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go in, we go to the doctor and what that means is that you're protected from any kind of disclosure. she's been damaged and it's very embarrassing. >> he's not a doctor of the year. and not by a long shot. she could've done under a pseudo name but by putting her name on the lawsuit and if you know her and the plaintiff, you know that that's her in the picture. so how embarrassing for all of your friends. >> for marketing purposes, that's what i love about the law. it's a kupperman agency and so
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she's going to lose that right away. >> she's been the one that's been heard doing it on her behalf. >> it's a technicality. and she said that no one even knows that it's her. >> she did the original work. >> now she's saying that the new employer could be left at the chicago facility and for that she's had a good lawsuit. but the people that are putting this up, neither one of them really had any responsibility because neither one had anything to do with the content and they didn't participate in the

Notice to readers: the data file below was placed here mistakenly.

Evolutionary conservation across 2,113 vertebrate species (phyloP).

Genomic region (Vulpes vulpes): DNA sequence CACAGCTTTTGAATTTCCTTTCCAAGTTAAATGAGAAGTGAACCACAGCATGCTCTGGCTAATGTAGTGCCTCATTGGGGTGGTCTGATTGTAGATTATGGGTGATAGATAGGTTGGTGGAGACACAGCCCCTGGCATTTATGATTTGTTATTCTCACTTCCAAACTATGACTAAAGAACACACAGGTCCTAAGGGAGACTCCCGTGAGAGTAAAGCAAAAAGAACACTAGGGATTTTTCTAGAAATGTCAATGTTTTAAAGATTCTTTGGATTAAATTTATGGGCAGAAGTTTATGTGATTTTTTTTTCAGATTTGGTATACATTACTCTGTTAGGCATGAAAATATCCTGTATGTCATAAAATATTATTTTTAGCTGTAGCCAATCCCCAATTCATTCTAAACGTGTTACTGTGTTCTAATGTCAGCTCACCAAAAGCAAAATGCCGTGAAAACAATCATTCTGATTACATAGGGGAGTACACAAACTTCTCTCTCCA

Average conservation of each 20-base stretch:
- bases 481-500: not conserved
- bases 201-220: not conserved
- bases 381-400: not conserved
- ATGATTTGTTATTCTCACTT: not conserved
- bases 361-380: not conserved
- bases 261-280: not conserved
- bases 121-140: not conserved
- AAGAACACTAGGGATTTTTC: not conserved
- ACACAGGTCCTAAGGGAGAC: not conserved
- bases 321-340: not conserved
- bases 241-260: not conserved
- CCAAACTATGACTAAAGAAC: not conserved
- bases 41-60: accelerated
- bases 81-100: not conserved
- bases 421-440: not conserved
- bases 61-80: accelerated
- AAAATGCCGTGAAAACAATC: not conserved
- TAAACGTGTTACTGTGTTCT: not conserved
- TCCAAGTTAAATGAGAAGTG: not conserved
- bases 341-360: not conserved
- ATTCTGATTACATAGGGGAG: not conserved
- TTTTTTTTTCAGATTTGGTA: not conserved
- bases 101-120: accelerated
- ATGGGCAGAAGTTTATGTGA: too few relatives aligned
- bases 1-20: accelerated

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surgery. gerri: if you're the surgeon, shouldn't you say that i'm going to put your face on my website. >> absolutely. and you have to give written consent under law. and imagine if you go into some kind of situation with us. >> if she has something to do with your own humiliation, and pain and suffering, that's something. >> anybody knows about terror. >> $2 million? >> i think it's a nice story and everything, but i don't think she's really done anything to